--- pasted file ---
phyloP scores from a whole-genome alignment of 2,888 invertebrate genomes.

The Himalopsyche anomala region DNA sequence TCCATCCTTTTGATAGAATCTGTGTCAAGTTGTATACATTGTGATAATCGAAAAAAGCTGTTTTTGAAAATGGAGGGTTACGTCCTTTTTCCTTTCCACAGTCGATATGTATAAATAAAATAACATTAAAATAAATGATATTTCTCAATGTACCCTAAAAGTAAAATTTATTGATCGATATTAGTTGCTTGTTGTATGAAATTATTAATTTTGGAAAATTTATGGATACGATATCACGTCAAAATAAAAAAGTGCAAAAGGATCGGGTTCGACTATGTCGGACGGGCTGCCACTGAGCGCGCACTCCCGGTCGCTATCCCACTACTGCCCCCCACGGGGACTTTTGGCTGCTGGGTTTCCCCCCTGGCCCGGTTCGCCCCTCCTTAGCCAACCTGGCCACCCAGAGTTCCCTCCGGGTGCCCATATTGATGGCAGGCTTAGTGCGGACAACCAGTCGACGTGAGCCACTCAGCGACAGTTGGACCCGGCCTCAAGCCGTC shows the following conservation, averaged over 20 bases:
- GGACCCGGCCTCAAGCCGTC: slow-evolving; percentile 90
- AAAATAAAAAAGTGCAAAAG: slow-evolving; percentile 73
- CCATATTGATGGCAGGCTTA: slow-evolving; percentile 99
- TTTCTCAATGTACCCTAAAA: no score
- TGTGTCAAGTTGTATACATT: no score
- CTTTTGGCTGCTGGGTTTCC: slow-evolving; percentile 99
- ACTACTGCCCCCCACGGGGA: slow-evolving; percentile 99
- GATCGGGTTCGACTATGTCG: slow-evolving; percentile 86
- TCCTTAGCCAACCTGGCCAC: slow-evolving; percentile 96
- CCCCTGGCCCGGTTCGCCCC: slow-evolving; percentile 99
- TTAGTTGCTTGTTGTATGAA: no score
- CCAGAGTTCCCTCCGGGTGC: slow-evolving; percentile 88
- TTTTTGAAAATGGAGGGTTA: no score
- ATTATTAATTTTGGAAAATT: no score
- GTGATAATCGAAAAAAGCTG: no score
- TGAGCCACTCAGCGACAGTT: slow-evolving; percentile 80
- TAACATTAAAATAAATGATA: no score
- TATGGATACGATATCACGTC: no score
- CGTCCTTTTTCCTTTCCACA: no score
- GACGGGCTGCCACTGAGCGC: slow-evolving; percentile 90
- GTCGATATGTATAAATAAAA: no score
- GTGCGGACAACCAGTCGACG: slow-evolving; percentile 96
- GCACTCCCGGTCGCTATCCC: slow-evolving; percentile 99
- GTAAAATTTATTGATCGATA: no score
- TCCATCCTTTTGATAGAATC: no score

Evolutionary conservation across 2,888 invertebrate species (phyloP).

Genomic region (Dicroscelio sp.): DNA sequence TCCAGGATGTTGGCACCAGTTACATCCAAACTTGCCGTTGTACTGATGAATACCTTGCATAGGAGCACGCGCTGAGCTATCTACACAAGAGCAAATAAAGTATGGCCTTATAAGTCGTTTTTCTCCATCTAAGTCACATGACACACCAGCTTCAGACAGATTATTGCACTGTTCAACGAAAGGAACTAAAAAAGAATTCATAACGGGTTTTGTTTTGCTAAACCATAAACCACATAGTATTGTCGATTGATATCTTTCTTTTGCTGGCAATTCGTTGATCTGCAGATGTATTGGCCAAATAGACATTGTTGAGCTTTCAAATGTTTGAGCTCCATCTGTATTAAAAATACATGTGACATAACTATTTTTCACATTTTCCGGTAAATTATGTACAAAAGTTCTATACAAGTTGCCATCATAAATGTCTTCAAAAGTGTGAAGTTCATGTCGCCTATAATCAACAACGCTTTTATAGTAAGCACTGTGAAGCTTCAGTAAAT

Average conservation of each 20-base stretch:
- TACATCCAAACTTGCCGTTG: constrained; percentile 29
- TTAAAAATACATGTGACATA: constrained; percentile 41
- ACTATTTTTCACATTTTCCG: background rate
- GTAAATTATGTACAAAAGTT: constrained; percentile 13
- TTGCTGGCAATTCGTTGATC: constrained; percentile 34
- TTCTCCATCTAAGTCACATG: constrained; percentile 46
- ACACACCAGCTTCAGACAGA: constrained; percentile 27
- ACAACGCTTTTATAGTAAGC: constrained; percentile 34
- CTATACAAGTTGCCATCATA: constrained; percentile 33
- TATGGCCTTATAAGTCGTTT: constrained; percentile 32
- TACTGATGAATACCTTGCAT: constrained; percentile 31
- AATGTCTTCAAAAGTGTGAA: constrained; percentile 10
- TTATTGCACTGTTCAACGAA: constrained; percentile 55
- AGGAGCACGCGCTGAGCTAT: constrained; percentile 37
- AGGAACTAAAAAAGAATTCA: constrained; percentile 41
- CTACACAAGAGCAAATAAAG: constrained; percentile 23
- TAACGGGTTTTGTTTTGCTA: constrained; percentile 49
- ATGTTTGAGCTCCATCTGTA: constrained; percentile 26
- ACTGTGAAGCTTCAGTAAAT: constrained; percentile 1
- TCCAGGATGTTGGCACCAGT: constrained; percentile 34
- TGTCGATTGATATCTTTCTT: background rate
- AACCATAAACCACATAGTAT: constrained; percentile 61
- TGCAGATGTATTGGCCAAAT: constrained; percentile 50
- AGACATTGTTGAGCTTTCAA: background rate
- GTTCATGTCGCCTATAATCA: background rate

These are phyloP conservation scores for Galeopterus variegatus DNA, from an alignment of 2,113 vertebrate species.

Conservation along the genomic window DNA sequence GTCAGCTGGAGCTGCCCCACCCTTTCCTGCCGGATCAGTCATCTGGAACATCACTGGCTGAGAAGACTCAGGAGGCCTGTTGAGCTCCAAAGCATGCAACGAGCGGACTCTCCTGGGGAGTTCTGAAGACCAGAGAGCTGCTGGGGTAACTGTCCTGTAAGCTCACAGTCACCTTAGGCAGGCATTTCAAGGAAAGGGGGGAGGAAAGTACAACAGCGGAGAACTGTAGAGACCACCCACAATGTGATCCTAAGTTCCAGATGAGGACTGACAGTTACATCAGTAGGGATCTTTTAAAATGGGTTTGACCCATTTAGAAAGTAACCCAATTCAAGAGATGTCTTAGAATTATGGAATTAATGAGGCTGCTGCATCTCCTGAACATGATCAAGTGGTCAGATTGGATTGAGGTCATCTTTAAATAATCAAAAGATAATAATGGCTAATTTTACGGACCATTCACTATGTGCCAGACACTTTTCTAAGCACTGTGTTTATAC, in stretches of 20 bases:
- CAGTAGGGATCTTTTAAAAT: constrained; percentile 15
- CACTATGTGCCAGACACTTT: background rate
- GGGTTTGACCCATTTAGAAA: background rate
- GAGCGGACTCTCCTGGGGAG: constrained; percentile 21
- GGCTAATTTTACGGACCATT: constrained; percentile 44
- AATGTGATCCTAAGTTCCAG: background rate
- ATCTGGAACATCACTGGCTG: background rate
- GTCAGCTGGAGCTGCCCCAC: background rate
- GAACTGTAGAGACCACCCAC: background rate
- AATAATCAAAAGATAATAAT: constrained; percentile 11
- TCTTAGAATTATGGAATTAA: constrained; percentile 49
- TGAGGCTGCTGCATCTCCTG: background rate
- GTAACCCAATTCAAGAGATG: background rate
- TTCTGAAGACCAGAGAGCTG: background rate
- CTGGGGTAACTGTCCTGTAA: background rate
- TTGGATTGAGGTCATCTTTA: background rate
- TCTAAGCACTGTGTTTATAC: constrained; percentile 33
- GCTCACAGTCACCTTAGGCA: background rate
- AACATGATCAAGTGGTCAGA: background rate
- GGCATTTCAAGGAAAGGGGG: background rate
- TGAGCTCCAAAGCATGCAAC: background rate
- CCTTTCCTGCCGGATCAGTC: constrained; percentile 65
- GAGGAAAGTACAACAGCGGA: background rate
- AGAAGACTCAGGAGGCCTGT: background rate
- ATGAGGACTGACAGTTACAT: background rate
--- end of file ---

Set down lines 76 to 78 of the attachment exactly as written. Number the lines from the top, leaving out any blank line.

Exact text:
- AACATGATCAAGTGGTCAGA: background rate
- GGCATTTCAAGGAAAGGGGG: background rate
- TGAGCTCCAAAGCATGCAAC: background rate